By Gib McInnis
A month has gone by since the June 13 Afghanistan elections, and still there are no clear answers to the questions about why the electoral fraud happened on the day of the June 13 election, in which the results showed that the former World Bank official Ashraf Ghani had won over Abdullah Abdullah by about a million votes. However, once the election fraud of 2009 is brought back into the limelight, there maybe a clear reason as to why it is happening again.
On July 13, Saleha Sadat, reporting for the Afghanistan news service TOLO News, stated that Former Chairman of the Independent Election Commission, Fazl Ahmad Manawi, said on Sunday that "the auditing process will be conducted in the presence of the UN, European Union, other international observers and representatives of the candidates." In addition, Manawi stated that it still remains "unclear whether or not the same 17 methods used in 2009 will be used in this year's auditing." But at the same time, Manawi reassured the international community that the "International standards of auditing are clear because we've used the procedure in 2009." Furthermore, if the reader will recall, that same "procedure" enticed the Western media to declare that, in the August 2009 Afghan election, Hamid Karzai won 54.6 percent of the vote.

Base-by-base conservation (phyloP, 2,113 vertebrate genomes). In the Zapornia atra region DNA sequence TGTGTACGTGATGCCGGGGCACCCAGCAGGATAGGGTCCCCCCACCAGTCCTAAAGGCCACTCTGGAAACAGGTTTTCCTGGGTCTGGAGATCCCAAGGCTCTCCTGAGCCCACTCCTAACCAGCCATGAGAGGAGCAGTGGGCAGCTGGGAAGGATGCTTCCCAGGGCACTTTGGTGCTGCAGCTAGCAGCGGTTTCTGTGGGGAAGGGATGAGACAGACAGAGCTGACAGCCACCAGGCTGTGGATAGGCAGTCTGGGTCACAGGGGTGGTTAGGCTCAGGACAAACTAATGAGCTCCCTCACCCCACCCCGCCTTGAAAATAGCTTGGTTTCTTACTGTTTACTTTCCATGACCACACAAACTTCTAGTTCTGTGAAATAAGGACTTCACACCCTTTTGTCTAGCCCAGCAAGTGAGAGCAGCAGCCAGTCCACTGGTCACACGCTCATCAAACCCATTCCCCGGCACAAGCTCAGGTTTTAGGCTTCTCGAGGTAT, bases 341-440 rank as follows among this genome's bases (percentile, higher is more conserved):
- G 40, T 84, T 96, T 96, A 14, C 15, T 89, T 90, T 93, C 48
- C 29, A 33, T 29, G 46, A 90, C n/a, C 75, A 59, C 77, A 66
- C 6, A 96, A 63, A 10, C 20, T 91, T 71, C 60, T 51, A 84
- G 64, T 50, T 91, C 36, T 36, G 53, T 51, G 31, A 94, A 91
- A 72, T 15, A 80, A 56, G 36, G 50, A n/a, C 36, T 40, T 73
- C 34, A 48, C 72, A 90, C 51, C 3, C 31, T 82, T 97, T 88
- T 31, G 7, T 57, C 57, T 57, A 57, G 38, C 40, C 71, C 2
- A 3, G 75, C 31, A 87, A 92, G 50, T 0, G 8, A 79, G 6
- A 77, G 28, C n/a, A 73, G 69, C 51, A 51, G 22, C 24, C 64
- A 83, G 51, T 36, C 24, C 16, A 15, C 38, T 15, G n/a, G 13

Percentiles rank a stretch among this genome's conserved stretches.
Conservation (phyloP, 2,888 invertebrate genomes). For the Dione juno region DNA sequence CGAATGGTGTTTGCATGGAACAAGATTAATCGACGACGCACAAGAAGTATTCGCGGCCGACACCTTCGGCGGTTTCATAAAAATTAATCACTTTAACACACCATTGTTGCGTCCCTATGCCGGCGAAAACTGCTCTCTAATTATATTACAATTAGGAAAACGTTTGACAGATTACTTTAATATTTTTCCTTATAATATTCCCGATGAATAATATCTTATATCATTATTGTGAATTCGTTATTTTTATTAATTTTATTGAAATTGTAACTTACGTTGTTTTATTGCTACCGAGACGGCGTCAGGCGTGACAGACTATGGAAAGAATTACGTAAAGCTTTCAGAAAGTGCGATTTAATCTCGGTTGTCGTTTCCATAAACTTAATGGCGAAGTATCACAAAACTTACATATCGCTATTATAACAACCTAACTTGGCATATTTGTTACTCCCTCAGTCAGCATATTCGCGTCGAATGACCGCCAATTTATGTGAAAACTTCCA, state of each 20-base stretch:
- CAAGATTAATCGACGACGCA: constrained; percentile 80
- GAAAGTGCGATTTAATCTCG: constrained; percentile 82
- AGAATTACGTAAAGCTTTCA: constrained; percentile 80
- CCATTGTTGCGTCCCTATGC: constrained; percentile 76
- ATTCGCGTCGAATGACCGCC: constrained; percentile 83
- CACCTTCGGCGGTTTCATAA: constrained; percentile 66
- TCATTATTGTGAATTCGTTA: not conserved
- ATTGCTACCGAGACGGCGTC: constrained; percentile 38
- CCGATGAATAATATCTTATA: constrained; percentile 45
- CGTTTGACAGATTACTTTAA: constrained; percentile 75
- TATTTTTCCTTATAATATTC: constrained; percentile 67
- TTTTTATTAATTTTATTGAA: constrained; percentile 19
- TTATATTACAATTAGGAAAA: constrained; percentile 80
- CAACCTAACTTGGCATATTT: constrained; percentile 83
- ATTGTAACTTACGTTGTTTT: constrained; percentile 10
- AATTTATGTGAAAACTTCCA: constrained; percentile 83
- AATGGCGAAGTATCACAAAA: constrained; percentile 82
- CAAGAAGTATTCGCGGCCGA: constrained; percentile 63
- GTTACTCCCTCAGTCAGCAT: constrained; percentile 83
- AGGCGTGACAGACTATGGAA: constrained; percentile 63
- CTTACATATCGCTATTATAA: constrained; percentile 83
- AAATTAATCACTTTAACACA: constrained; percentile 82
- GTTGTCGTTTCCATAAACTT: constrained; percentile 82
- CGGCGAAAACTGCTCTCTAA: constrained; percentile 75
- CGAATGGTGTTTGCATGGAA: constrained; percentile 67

However, those "International standards of auditing" used in the August 20 2009 Afghanistan election were not at all that clear, but instead were eventually found out to be fraudulent by the then deputy head of the UN mission in Afghanistan, Peter Galbraith. Galbraith's investigation discovered that around 1.5 million of the total votes cast were fraudulent; in fact, after his investigation was completed, Galbraith estimated that 1500 polling (of 7000) stations that were on the Afghanistan map could not even be reached by any voter, accept by "military escort or by a camel and a few gallons of precious water."
Initially, Galbraith approached the UN High Commission to submit his finding about the fraudulent voting practices, but his request was ignored. Galbraith then attempted to take his concerns to the Western media, accusing his former boss (UN Special Envoy), Kai Eide, and Ban Ki-Moon of intending to cover up the fraud-riddled presidential elections in favour of President Karzai. Moreover, after much embarrassment and international pressure, the U.S. allowed for further investigations. This Independent Auditing Commission initially focused on 350 ballet boxes, and the Electoral Complaints Commission launch their own investigation. Thirty-percent of the Karzai votes were found fraudulent, lowering his 54.6 percent victory to below the democratically acceptable level. Yet, Karzai was encouraged by the American administration to hold his office anyway.